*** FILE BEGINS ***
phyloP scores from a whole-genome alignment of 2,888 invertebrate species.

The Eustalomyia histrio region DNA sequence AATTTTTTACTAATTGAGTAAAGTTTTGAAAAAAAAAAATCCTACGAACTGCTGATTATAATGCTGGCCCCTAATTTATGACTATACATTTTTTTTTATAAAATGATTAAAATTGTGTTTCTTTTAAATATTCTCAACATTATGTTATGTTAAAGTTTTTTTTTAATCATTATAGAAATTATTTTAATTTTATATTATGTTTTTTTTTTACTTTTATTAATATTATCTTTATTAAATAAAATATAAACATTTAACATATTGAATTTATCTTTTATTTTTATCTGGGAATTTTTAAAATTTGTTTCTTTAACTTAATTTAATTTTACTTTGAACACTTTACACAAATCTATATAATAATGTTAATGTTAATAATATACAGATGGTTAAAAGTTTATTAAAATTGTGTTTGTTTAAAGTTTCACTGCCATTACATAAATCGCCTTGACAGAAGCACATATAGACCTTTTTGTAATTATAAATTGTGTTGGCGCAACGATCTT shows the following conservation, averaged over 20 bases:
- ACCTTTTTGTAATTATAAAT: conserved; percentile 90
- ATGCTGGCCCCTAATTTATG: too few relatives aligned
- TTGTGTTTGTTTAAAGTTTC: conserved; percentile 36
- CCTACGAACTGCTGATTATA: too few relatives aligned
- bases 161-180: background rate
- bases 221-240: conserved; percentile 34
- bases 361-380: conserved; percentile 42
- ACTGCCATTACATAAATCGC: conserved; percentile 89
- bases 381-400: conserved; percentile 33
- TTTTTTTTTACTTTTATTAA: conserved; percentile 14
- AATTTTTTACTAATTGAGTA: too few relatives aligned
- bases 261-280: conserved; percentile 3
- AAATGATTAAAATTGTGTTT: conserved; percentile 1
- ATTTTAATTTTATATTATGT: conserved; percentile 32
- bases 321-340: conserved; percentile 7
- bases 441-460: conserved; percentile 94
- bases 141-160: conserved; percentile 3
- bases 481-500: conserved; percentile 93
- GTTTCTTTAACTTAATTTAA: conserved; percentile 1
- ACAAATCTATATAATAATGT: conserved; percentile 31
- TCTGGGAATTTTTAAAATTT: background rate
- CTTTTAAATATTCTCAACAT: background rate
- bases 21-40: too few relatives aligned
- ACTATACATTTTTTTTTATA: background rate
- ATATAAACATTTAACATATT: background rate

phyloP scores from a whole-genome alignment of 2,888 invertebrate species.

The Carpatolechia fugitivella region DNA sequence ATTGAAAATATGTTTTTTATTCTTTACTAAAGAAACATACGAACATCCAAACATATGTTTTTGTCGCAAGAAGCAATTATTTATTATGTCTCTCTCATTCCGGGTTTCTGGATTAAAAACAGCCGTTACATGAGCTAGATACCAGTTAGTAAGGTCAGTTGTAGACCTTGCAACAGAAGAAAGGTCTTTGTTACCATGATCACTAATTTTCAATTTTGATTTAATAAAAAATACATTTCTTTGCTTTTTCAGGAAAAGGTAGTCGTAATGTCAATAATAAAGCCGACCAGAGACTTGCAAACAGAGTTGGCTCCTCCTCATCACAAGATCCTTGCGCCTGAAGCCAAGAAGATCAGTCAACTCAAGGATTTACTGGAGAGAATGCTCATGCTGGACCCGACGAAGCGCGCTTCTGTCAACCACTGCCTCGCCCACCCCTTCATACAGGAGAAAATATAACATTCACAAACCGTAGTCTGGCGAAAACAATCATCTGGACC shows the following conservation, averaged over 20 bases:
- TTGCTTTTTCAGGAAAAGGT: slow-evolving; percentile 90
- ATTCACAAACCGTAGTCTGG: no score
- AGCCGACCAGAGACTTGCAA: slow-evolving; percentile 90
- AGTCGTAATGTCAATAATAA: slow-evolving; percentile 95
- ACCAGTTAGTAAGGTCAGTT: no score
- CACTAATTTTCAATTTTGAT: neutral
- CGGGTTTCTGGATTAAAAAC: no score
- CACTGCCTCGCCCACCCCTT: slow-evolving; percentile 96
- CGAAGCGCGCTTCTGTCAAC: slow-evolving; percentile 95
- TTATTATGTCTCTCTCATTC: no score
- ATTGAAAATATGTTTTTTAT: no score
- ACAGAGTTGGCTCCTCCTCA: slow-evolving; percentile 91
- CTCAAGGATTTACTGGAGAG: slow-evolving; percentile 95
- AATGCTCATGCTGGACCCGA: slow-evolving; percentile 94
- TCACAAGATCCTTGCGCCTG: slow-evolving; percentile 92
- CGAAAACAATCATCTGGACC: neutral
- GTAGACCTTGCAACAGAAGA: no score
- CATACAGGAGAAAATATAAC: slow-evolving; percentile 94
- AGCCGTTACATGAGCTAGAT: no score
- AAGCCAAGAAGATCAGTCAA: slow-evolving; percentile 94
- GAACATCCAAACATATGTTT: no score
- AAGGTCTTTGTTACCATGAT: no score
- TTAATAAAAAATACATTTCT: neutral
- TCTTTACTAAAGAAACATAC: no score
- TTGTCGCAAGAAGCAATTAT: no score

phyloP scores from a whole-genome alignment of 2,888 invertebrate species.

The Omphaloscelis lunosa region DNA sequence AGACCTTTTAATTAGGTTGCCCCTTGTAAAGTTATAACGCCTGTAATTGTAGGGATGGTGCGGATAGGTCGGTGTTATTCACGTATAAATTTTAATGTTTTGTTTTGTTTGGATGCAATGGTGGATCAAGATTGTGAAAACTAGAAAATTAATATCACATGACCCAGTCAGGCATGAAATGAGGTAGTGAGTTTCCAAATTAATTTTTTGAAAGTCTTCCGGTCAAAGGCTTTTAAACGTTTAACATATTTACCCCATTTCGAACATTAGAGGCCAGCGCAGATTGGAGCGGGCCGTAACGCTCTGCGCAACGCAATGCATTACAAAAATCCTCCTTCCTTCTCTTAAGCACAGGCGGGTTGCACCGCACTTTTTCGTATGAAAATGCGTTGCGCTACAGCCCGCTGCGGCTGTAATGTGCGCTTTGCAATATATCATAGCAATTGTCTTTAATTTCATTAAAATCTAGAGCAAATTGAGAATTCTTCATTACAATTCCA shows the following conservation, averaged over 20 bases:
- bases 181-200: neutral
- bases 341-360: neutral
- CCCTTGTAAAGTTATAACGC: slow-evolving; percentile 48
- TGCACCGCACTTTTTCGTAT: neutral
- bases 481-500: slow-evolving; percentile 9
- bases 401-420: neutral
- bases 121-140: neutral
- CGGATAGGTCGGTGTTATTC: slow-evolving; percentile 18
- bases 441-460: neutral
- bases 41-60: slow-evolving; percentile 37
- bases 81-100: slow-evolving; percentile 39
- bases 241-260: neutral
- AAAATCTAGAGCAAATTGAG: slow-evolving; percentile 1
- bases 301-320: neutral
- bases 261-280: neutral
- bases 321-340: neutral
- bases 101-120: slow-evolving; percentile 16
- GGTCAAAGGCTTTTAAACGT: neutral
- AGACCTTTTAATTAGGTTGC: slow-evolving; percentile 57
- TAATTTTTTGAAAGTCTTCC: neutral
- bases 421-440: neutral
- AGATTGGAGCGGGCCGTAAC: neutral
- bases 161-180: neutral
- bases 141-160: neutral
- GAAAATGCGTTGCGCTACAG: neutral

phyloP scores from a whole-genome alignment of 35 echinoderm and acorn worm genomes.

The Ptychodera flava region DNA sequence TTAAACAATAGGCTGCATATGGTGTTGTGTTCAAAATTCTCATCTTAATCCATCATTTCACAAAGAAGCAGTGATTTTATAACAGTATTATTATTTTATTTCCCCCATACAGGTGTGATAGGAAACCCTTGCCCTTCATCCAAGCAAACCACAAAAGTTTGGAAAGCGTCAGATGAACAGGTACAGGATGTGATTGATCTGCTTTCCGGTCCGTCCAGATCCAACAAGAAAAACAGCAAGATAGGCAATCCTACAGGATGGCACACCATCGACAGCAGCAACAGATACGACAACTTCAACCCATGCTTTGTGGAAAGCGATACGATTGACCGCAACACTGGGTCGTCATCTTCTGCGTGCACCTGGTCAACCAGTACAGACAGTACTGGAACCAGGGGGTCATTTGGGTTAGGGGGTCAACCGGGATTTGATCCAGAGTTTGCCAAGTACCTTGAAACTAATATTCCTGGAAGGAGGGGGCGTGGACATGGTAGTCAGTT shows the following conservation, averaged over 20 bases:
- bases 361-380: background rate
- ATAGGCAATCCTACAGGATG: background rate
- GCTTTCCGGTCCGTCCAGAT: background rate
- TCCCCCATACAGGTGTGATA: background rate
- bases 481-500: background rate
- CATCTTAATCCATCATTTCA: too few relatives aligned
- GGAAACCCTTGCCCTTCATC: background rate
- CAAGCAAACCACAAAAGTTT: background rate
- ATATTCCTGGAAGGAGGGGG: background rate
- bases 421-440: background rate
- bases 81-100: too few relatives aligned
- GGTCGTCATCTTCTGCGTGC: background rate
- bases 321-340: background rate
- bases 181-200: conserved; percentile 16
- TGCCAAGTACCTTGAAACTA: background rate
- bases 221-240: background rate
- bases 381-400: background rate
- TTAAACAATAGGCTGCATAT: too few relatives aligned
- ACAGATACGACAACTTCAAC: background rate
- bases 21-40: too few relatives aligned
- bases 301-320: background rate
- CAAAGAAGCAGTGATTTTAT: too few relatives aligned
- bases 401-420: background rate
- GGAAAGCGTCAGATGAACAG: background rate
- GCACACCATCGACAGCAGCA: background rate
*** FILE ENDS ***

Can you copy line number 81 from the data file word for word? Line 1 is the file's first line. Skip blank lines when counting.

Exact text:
- GAAAATGCGTTGCGCTACAG: neutral